Queensland is considered one of the fastest growing areas in Australia when it comes to zoning and planning. With its predominant industry being tourism,Queensland has focused on refining its zoning and planning laws.
Since the introduction of the new Integrated Planning Act 1997 (the Act) a totally new regime of planning and zoning in Queensland has been established,one design to achieve 'ecological sustainability'. This system primarily focuses on performance and outcomes with the emphasis on 'development'rather than 'use'.
Many of you may be deciding to build a house or make renovations or changes to the use of your property. It is important that you understand the planning and zoning system in Queensland to ensure you meet the legal obligations required for your particular development.
THE KEY STEPS
The key steps in making a Development Application under the Integrated Planning Act are:
The Applicant Lodges a Development Application with the Assessment Manager(usually the Local Government).
An Acknowledgment Notice is issued to the Applicant by the Assessment Manager.
The Applicant gives a copy of the Application to each referral agency if any,and if referral coordination is required, to the Chief Executive of the Department of Local Government and Planning (DLGP).
The Assessment Manager may ask the Applicant to provide further information to assess the Application.
Any concurrence agencies may ask the Applicant to provide further information to assess the Application.
If referral coordination is required, the Chief Executive of DLGP will issue a coordinated request for further information.
An Applicant may request the Chief Executive of DLGP to provide assistance in relation to the information request.
The Applicant may provide all of the further information requested, part of the further information requested or none of the further information requested.
The referral agencies assess the Application and provide their responses to the Assessment Manager.
The Applicant undertakes public notification of an Application which requires impact assessment.
Before a decision is made the Applicant may stop the decision making period for not more than three months to make representations to referral agencies or for the purpose of requesting the Chief Executive to resolve conflicts between two or more concurrence agency responses containing conditions the Applicant is satisfied are inconsistent.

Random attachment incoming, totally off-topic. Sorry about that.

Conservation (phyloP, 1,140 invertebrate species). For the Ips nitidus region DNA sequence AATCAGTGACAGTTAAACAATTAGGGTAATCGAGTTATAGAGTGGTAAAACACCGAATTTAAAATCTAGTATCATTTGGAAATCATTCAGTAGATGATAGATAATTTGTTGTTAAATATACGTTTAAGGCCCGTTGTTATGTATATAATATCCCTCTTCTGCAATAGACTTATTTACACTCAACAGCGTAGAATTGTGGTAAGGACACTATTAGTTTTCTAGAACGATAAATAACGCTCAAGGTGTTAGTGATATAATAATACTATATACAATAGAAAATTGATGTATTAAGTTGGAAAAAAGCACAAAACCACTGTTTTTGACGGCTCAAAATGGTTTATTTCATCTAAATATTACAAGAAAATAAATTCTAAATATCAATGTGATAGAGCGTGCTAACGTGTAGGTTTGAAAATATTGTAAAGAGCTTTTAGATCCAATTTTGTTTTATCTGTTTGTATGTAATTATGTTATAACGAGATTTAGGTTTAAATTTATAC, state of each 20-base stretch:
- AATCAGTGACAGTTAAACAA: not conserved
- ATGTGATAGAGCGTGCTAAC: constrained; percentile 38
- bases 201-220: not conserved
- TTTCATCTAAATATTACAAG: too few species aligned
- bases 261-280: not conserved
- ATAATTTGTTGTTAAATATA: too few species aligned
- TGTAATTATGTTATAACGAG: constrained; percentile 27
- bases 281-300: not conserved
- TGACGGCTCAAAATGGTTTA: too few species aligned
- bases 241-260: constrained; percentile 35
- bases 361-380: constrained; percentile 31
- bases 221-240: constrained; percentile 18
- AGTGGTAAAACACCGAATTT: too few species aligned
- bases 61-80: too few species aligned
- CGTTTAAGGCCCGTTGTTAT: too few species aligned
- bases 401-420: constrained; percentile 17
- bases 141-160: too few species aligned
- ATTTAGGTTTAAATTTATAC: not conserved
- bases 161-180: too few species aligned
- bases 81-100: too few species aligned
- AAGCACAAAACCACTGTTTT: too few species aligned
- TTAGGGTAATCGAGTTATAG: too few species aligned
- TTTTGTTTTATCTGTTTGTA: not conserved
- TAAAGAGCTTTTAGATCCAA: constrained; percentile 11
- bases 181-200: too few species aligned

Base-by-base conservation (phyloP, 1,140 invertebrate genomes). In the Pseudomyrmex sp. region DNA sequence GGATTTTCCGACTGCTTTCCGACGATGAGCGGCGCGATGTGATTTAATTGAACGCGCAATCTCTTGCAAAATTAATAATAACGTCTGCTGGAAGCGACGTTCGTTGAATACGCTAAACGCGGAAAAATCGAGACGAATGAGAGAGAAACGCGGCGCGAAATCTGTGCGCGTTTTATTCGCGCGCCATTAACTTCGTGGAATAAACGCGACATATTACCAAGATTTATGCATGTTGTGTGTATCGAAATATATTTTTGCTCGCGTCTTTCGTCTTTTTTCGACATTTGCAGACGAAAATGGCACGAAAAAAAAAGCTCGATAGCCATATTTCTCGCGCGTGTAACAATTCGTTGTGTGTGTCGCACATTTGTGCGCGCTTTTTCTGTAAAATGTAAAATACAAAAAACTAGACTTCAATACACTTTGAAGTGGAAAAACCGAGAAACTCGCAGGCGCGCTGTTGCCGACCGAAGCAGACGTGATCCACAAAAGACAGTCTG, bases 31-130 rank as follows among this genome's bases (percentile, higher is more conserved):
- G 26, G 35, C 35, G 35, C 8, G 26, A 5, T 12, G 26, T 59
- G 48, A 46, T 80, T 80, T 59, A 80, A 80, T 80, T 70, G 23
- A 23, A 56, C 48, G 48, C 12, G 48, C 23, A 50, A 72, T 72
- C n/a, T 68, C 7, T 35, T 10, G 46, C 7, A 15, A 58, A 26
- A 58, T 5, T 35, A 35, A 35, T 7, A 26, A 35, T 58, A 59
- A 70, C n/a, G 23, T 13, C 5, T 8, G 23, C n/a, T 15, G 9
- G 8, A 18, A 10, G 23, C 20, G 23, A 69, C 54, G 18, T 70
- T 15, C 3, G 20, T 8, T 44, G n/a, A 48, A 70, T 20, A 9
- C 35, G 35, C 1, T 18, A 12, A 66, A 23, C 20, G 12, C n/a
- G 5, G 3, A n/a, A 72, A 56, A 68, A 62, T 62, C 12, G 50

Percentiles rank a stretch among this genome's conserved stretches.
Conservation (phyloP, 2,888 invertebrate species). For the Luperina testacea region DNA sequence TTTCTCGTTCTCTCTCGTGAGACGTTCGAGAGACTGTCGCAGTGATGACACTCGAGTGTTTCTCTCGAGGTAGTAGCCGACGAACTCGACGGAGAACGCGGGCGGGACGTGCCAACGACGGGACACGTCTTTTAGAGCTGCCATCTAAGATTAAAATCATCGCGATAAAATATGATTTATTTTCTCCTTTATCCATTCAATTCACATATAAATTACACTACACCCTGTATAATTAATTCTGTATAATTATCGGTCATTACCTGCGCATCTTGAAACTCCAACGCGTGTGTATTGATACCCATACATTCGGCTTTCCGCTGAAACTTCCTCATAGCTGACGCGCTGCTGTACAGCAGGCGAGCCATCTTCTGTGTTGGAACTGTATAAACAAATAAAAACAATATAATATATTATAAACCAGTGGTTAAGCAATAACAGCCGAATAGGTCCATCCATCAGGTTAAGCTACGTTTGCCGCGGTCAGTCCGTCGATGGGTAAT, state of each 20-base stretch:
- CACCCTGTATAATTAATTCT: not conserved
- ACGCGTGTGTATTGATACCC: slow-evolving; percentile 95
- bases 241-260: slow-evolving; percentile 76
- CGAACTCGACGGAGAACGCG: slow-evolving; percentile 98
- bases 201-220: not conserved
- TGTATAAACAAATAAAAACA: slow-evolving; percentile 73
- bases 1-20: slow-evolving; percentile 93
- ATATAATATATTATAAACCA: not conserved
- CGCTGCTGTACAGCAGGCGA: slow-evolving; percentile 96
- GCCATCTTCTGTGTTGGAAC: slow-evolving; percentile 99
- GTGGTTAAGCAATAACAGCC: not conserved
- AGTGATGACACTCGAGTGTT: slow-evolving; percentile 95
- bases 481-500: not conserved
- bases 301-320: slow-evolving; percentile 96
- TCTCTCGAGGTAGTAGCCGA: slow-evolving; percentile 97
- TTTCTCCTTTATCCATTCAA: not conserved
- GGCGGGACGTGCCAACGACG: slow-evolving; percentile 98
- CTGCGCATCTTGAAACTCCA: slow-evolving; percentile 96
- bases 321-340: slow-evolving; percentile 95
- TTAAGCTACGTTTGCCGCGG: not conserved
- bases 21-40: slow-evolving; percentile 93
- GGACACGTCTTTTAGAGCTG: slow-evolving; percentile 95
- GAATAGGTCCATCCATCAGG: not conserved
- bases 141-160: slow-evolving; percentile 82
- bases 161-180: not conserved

The Assessment Manager assesses the Application and issues the Decision Notice.
If the Applicant is dissatisfied with the Decision Notice the Applicant may negotiate with the Assessment Manager to alter the Decision Notice (with or without suspending the Applicant's appeal period) and the Assessment Manager may issue a negotiated Decision Notice.
The Applicant submitters may appeal against the decision to the Planning& Environment Court or to the Building and Development Tribunal in the case of building matters.
The Act provides timeframes to complete each step in the Development Application Process. These timeframes are an important consideration for you in making your application to know when you can expect your application to be decided and when you can expect to commence your proposed development.
The following lists possible time frames:
No referral coordination and code assessment:-
without statutory extensions: 3 months;
with statutory extensions: 5 months.
No referral coordination impact assessment or impact and code assessment:-
without statutory extensions: 3-4 months;
with statutory extensions: 5-6 months.
Referral coordination and code assessment:-